Every year, sales reps quotas continue to climb and simultaneously get harder to hit – an unfortunate fact straight from the horse’s mouth. According to a recent industry survey, 40 percent of salespeople say it’s getting increasingly tough to elicit response from prospects, and 34 percent say closing deals is harder now than two or three years ago. Continuing with the trend, 2018 is forecasted to be no different, with research revealing 42 percent of today’s buyers are less likely to spend time with sales reps.
While the landscape is toughening, it’s not impenetrable. To help you stay on track with your 2018 goals and set your sales team up for success, here are four areas of improvement made possible through a few simple tips.
Email Is Not Dead: Here’s How to Get Clicks
Ninety-four percent of people report email as the best way to reach them, yet most prospects’ inboxes have a tendency to be flooded. To break through the noise, keep these email best practices in mind:
- Your subject lines should be short (65 characters), personal (but don’t use the prospect’s first name), and relevant (clarity trumps creativity); tactics which when combined register replies 42 percent of the time.
- Stop diminishing the importance of your requests with weak apprehensive phrases like “just,” “quick,” and “short”– be confident in your ask. If you begin the email with the impression you’re taking up too much of their time, or alluding that the context of your outreach is frivolous, you’ll lose their attention with the opening line.
Captivate with Cold Calls
In the digital age, there’s still something to be said about the element of human touch. A channel that gets an unfair rap is the traditional cold call, especially considering its effectiveness when combined with email and social channels. To set you and your team up for success when dialing, follow these tips of the trade:
- Have a script. Sellers need a proven way to start the call that avoids the “hang up reflex.” They need strong language to overcome objections they’ll continuously receive (e.g. “I don’t have time to discuss this now,” “I’m not the right person to talk to,” “Not interested,” etc.). Most sales people don’t want scripts because they don’t work, not because they don’t like being told what to say.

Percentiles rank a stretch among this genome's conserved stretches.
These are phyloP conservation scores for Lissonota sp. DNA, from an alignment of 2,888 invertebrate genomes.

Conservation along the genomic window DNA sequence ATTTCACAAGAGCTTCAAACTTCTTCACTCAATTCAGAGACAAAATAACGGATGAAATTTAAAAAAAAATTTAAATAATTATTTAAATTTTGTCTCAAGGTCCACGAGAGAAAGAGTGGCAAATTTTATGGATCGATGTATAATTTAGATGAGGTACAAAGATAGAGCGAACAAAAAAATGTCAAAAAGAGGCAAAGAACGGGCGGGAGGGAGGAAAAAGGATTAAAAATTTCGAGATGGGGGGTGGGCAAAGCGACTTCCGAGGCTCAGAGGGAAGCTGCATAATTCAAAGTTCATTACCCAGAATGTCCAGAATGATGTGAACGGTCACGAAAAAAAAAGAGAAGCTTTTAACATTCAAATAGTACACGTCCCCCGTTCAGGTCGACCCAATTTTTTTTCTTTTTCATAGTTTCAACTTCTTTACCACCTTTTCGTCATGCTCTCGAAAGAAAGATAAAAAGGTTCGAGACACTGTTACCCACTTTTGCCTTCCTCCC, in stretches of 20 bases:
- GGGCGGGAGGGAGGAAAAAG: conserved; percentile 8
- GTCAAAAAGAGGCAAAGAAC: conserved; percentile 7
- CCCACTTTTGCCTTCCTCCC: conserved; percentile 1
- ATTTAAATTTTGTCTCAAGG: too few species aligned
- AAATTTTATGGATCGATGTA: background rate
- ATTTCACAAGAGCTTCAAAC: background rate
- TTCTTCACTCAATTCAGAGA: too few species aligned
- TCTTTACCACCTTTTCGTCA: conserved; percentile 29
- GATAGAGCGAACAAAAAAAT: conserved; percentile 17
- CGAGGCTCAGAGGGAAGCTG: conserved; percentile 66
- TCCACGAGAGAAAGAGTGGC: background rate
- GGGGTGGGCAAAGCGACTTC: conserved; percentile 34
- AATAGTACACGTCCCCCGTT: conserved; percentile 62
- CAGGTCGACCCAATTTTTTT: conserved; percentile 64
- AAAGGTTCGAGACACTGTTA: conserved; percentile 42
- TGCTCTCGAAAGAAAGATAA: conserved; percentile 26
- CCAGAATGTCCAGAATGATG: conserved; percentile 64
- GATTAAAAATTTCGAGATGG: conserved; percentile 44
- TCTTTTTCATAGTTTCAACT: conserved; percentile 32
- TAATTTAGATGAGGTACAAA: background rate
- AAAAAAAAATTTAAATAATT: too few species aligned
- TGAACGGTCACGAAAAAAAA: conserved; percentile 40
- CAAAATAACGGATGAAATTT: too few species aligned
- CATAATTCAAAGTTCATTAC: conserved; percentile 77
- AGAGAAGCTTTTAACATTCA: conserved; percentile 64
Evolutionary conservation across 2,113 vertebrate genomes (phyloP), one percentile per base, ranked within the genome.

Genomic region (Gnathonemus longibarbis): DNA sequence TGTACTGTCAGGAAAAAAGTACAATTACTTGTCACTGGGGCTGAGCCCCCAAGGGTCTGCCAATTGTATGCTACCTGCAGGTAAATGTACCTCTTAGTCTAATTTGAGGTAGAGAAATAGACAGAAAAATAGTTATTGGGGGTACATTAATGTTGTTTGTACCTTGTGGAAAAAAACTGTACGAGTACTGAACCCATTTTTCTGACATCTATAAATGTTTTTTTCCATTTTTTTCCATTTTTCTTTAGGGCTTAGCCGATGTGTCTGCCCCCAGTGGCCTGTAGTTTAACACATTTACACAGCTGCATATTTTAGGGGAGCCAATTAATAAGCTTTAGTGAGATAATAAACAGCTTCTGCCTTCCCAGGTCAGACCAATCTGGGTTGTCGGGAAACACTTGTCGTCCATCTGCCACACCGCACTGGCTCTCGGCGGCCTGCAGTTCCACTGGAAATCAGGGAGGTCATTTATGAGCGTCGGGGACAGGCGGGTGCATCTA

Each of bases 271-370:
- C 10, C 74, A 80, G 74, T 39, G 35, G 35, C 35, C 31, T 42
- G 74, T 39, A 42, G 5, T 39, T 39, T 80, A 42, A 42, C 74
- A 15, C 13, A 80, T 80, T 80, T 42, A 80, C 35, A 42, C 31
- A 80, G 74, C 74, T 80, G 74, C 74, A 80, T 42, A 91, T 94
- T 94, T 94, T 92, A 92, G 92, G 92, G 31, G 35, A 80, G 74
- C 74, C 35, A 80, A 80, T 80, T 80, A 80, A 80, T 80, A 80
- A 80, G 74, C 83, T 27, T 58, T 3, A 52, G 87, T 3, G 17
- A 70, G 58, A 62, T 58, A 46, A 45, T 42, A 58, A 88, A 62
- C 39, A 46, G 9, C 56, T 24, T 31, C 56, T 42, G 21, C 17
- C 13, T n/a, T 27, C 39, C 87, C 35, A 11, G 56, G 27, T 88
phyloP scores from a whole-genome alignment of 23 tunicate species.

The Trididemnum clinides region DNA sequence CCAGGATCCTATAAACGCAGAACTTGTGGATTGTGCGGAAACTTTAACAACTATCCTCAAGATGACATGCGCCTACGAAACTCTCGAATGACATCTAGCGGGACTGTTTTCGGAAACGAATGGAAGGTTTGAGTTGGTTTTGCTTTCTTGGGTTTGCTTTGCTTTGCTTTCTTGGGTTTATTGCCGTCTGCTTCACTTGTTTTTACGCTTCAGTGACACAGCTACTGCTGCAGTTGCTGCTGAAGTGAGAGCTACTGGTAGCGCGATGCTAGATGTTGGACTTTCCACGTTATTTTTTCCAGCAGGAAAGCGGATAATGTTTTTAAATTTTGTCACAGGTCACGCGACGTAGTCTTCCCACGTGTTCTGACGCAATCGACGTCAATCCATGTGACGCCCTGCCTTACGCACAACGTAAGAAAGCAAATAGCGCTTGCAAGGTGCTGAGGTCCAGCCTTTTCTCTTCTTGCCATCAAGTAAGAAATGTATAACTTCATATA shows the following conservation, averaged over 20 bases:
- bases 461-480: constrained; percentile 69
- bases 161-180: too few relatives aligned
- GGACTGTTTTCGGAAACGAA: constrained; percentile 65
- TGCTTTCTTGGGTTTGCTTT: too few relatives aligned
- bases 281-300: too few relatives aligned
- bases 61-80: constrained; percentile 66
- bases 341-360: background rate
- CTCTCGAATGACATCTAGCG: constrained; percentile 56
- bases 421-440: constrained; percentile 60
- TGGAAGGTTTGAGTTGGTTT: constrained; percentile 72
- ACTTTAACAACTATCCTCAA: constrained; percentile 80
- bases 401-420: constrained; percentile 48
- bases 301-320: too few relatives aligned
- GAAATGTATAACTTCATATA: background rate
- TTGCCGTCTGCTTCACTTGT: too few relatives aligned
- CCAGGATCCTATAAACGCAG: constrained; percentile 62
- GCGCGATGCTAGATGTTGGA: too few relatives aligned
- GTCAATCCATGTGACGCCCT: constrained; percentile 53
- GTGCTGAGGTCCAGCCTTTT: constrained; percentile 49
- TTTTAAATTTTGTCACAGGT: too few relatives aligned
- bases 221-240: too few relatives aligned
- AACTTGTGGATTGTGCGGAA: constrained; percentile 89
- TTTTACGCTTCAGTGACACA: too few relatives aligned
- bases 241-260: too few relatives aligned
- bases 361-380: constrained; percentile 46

- Don’t give up if your prospect is interested in features you can’t provide. Dig deeper into why those features are important to them and explain how you can fulfill those needs with an alternative feature.
- Practice. Mock, recorded calls are a great way for you to hear yourself. If the entire team is doing it, it’s also a great way to bubble up successful examples for everyone to model. After a few rounds of practice, you’ll find scripts sound more conversational and bad habits are identified (and corrected)
The Missing Link: Engage on Social
LinkedIn isn’t just for job postings and sharing industry news – it’s a great place for social selling too. With these three tips, you can get the most out of the social channel and increase your InMail responses by 50 percent:
- Since LinkedIn is significantly more personal than someone’s corporate email address, it’s necessary to respect that difference to earn a prospect’s trust. Using canned messages, the default connection request template, or a generic value prop, is even more ineffective than bad emails.
- Social media is almost exclusively accessed via mobile. In order to keep a prospect’s attention, make sure you get your point across in less than two vertical swipes –or better yet, all on one screen. Send yourself or a colleague a test message first to see how long it displays on their device.
- Just because it’s social selling, doesn’t mean you can’t be persistent. You should always follow up on InMails. Great tip: Replying to your own InMail thread does not count against your monthly InMail message allotment.
Don’t Forgo the Art of the Follow-up
While new channels of outreach may be available to sales teams today, the basic selling principles are timeless. This means following up with prospects is still a top priority. Follow-up on touch points and meetings to ensure your prospect moves successfully from a “potential”, to a sealed deal. Here are three tips to keep in mind:
- Save five minutes at the end of each meeting to discuss next steps. Use this time to create clear action items so your prospect knows what to expect next.
- Send clear, detailed notes to your prospect after each meeting. This simple, yet often overlooked step, shows your prospects that you’re professional and customer-focused enough for them to trust you with their time and the investment they’re about to make in your solution.
Providing value at every touchpoint is extremely important. Here are some examples of great additions to a follow-up email that add value:
- A recent post from your company’s blog about the specific challenge your prospect is experiencing.
- A suggestion of a great person to follow on LinkedIn.
- An article about the prospect’s industry that has a trend that ties back to your value prop.
- A summary of the buying criteria or key decisions that have been met/made and the next one needing to be figured out.
With a positive mindset and clear goals laid out ahead of you, 2018 can be the year you crush your sales goals. Take these four areas of improvement to help you build a pipeline that can help you rise to the opportunity new sales numbers present.
Mark Kosoglow is VP of Sales for Outreach, the leading sales engagement platform that empowers sales teams with intelligent marketing tools to engage customers and close more business. You can find him on both LinkedIn and Twitter.